Getting to know one another, speaking out loud; being a bit silly.
- Before the session, write a series of questions to put in each of the envelopes. These should be amusing, vaguely revealing and quick to answer. E.g.:
- If you were a superhero, what power would you have?
- Where’s the best place to eat?
- If you had to watch only one TV show for ever, what would it be?
- Split people into groups of 4 or 5. Ask them to pull their chairs into small circles, so they can see everyone else in their group.
- Hand each group an envelope and get one person to read it out to the rest.
- Each group follows the instructions on the envelope, which read:
- Take a piece of paper out of the envelope.
- Read it and tell everyone else in the group your answer.
- Put the paper back and pass the envelope on.
- Keep going round the circle.
- Envelopes with instructions on:
- Slips of paper with questions on in each envelope:
Throwing an alien
Concentration; eye contact; using names; being silly.
- Everyone stands or sits in a circle.
- Explain the scenario: there is an invisible, face-eating alien loose.
- Put your hands to the sides of your head and wiggle them about (this is you trying to wrestle the alien off your face).
- The person on your right has to put her left hand to her head and wiggle it about.
- The person to your left has to put his right hand to his head and wiggle it about.
- Make eye contact with someone else across the circle and throw them the alien.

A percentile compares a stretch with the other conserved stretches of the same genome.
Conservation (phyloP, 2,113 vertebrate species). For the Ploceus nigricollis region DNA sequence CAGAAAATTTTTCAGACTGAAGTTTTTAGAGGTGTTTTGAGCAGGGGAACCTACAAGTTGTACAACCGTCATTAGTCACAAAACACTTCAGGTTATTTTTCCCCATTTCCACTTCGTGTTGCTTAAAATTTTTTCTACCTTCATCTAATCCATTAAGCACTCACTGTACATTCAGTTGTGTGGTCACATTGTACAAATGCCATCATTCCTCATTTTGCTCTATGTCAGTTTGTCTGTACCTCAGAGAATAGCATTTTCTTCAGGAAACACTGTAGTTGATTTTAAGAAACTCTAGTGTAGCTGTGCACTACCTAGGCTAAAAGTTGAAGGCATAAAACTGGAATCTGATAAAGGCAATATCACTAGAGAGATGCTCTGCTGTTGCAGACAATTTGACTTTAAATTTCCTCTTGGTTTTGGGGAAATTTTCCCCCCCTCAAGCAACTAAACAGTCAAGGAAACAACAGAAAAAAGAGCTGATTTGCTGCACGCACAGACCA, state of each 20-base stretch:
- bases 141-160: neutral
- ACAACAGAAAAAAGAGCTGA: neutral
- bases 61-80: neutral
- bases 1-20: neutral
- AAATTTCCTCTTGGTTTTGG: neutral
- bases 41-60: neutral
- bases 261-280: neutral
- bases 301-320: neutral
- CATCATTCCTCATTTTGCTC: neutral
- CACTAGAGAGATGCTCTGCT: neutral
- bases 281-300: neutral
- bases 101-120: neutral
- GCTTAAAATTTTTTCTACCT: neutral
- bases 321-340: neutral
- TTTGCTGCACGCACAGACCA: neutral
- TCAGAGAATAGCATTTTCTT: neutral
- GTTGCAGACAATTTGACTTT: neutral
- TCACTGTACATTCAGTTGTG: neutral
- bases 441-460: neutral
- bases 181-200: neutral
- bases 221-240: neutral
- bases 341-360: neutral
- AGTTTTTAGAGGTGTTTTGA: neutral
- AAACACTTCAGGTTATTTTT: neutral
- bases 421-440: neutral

- That person has to ‘catch’ the alien by wiggling their hands next to their head and the people on either side each have to wiggle one hand.
- Get the alien thrown around quickly.
- You can get people to concentrate more by:
- having more than one alien;
- getting people to shout names of other people in the circle (does the alien follow the names or the eyes?)
Splat/Compliment Splat/Fact Splat
Getting to know names; being silly.
- Get everyone in a circle and ask them to imagine they have some horrible goo in their hands.
- Go round the circle and ask everyone to say their names nice and loud.
- When you shout someone’s name they have to duck and the person on either side of them has to pretend to throw the goo over their head and
- The slowest person gets splatted and is out. If the person whose name is called doesn’t duck s/he is out.
- Get the person who is out to call the next name.
- When just two are left, stand them back to back and get them to have a duel. The last person out counts. The final two have to step apart each time a number is counted. When a number is called out of order they have to spin round and splat each other.
- Rather than splatting you have to say a compliment about the person ducking. The quickest one wins.
- Rather than splatting you have to say a fact about the subject you’ve been studying. Incorrect or repeated facts mean you lose. Otherwise, the quickest wins.
Bombs and shields
Getting people moving around. Works with any size group (if you have enough room).
- Ask everyone to think of one other person in the room. They shouldn’t let that other person know that they have chosen them.
- Then get everyone to choose a second person, also without letting them know.
- The first person they chose is a bomb.
- The second person they chose is a shield and is the only thing that will save them from the bomb.
- When the bomb explodes their shield is in between them and the bomb.
- Start running around. Count down and make a boom.
- Afterwards you can get everyone to shake the hands of their bombs and shields.